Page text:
I've worn myself out again; it seems likely that I'll keep this up until I'm on another continent in just over a week. Today's surprise: finding out who else will be there over the course of the year, including someone nearly my age who works in my historical period. Now the trip is becoming real. Other people are also packing and preparing--other people will be there working and writing--though when they'll all show up, I have no way of knowing. A frisson of first-day jitters--appropriate enough, given that classes start here in about seven hours--as I find myself thinking, will they like me? will people want to eat dinner with me? will I want to compete with them? will I feel worthy? That frisson passes (it has grown tiresome after all these years) and is superseded by the more appropriate one: will I be able to pack all the things I want to take? That answer is almost certainly no (and rightly so), but I'm going to make a valiant effort.
This evening, I took a break from trying to finish Jonathan Strange and Mr. Norrell, which I like but have had enough of by now, and ventured out with one of my Clevelander students to try and spot the Knox County eagle. We had no luck, even though we tried to give him a lot of time to manifest: I took some pictures of random details; we parked the car and took a walk (against a strange rural Ohio sonic backdrop of maybe-gunshot and small explosion-type-things); I photographed the sunset; we sat in a parking lot. Alas, no, and so we ended up at Friendly's. We will try again tomorrow night, when I also hope to pay a visit to the low-lit prairie. I am beginning to gather up my places and pack them, too. They're easier to manage than shoes and research notes and sweaters.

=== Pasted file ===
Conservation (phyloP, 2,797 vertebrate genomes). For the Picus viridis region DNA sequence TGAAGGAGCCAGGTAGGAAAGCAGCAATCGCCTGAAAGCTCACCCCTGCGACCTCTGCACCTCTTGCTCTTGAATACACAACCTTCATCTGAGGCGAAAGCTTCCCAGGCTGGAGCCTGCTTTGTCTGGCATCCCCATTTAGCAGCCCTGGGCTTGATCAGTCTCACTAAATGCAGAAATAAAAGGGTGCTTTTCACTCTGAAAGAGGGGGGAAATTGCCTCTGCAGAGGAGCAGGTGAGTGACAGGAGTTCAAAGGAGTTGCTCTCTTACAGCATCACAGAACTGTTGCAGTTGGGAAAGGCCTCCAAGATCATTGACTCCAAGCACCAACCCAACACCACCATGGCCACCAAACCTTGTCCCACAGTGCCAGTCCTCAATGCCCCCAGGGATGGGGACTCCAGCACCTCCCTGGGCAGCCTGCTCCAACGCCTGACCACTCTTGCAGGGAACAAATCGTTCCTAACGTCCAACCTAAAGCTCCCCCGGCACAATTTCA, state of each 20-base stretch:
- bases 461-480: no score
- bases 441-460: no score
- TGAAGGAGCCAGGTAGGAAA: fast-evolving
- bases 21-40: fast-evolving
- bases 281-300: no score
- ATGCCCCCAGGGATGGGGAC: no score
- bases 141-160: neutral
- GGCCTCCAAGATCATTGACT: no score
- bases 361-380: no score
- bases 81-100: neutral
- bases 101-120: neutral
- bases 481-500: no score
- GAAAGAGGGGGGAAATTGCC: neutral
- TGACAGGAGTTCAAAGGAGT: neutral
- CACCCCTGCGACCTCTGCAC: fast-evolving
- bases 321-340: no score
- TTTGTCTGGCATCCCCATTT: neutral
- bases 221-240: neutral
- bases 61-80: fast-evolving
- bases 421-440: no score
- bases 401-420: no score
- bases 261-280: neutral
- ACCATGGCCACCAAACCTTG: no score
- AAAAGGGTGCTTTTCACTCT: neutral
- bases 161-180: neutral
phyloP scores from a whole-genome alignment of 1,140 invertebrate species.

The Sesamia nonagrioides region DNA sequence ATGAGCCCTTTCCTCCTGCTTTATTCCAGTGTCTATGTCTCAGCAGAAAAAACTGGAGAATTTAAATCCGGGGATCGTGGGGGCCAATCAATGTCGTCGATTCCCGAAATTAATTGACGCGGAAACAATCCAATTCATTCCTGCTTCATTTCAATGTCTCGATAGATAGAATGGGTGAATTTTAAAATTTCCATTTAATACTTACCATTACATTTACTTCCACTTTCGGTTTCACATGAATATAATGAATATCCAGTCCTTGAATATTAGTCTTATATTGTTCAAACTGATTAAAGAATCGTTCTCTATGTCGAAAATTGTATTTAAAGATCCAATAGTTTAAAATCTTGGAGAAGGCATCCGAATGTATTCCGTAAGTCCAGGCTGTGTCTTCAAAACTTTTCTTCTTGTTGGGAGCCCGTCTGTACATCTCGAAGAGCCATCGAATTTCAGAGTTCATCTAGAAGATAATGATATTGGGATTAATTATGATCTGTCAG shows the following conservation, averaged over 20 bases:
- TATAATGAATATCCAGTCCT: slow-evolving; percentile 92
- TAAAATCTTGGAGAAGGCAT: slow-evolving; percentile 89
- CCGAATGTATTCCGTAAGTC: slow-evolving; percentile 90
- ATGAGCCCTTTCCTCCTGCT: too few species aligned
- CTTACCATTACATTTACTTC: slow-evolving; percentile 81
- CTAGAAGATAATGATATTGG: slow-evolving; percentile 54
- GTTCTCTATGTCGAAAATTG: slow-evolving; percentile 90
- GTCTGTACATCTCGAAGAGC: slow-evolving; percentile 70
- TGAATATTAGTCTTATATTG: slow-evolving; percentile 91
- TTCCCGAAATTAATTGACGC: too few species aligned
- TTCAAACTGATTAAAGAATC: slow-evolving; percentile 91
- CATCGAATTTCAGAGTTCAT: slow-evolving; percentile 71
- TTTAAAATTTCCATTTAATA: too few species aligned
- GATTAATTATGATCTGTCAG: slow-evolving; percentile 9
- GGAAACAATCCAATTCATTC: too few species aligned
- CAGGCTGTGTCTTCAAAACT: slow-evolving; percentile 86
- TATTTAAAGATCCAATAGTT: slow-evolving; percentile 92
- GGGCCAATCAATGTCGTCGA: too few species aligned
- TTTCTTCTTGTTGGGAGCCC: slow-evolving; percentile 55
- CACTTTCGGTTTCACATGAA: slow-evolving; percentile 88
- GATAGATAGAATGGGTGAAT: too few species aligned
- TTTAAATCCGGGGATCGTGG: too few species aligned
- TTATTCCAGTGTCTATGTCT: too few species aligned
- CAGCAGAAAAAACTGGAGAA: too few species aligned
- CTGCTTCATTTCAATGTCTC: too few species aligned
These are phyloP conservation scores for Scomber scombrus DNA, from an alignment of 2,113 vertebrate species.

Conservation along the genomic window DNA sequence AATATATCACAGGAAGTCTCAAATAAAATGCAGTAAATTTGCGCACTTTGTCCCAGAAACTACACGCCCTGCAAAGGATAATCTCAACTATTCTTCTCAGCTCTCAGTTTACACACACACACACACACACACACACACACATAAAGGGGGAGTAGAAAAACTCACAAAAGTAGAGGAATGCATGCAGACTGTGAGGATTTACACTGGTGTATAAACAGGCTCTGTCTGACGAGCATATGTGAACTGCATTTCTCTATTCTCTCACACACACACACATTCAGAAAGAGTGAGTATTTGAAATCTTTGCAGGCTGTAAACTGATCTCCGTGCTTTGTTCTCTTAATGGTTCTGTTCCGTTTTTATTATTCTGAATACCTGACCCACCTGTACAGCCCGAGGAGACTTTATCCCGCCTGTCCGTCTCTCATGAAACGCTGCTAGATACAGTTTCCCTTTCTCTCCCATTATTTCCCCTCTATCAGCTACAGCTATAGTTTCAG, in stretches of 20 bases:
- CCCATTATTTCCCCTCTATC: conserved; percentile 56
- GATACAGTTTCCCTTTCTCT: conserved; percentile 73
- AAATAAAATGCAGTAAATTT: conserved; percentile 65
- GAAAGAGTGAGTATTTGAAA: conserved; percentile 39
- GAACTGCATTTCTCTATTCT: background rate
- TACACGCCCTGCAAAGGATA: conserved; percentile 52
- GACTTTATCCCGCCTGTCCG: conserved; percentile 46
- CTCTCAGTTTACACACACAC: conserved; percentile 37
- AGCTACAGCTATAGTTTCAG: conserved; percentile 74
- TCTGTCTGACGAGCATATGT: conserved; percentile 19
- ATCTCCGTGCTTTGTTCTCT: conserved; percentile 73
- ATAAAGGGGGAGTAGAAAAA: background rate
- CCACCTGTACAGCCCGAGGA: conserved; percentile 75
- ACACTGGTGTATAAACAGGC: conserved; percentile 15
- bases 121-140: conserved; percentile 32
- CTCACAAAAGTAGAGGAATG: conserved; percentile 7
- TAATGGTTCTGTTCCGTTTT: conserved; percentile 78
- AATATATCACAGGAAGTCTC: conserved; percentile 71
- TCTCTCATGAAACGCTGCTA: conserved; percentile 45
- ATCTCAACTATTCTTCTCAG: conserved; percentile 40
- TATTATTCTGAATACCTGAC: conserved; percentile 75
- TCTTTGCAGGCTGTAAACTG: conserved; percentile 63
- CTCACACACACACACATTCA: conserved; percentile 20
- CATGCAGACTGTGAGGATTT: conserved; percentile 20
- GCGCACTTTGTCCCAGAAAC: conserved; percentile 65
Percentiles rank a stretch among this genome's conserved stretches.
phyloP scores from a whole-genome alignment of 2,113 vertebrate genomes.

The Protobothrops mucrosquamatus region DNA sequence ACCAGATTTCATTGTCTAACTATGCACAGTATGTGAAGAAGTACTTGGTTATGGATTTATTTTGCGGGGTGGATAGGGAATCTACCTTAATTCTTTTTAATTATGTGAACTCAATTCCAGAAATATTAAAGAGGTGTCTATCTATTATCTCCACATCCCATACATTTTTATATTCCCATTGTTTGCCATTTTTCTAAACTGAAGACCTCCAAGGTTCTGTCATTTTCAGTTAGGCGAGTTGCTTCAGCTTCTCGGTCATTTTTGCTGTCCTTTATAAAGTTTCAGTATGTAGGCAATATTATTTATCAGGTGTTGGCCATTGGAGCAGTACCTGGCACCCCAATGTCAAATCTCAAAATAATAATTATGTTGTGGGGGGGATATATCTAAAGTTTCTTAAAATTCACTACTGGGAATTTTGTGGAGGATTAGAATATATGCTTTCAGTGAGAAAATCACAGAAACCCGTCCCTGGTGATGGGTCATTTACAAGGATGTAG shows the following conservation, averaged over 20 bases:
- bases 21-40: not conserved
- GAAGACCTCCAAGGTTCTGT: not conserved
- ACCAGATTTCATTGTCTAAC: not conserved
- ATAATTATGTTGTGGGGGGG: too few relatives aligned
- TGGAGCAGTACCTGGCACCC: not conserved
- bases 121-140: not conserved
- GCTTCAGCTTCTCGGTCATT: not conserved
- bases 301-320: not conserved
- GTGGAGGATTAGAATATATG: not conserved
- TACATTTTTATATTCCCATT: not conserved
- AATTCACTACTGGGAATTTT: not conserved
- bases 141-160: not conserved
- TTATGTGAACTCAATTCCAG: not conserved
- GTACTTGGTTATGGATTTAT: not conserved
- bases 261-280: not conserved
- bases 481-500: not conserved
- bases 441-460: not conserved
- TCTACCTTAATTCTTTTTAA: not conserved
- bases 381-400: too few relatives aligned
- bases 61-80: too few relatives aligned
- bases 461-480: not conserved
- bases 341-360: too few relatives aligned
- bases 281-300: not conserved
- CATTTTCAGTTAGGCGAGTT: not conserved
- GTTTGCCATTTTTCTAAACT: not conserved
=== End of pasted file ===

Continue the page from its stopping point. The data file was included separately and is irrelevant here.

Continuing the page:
I plot my clothing for the flight over: will have to wear the harness boots, as they are too heavy either to pack or to ship. Will have to wear jeans, because the plane will be cold. Will need a pullover of some sort, because the plane will be cold. Will have to layer, clearly.
Tonight's low temperatures here will be nearly the low temperatures of the place to which I will soon be going.
I have going on the brain and yet am still holding on tight to being here--though I did finish cleaning out my office this afternoon. There are all these books still to be read, these notes still to be made, these tasks still to be finished before I leave. Or so it seems. In reality, most of them will simply go with me and get resumed Over There.
And I owe you (some of you more than others) two good, long stories about ways I was surprised this weekend--first with one of the weirdest mystery trips of my life on Friday night (weird not because of the destination but because of the utterly bizarre route that led us there) and then with the arrival of not just my parents but also my brother in Gambier yesterday. My stomach has gotten a workout with all the eating and the laughing and the being forced to ride around in a car with my eyes clenched shut. And I now know that this apartment can contain a party--and that its kitchen is actually far better suited than the one in the old house for that party-inevitability, Kitchen Standing. But these are stories for tomorrow--unless, of course, something happens tomorrow that (as befits the Cabinet's name) calls my writing in another direction.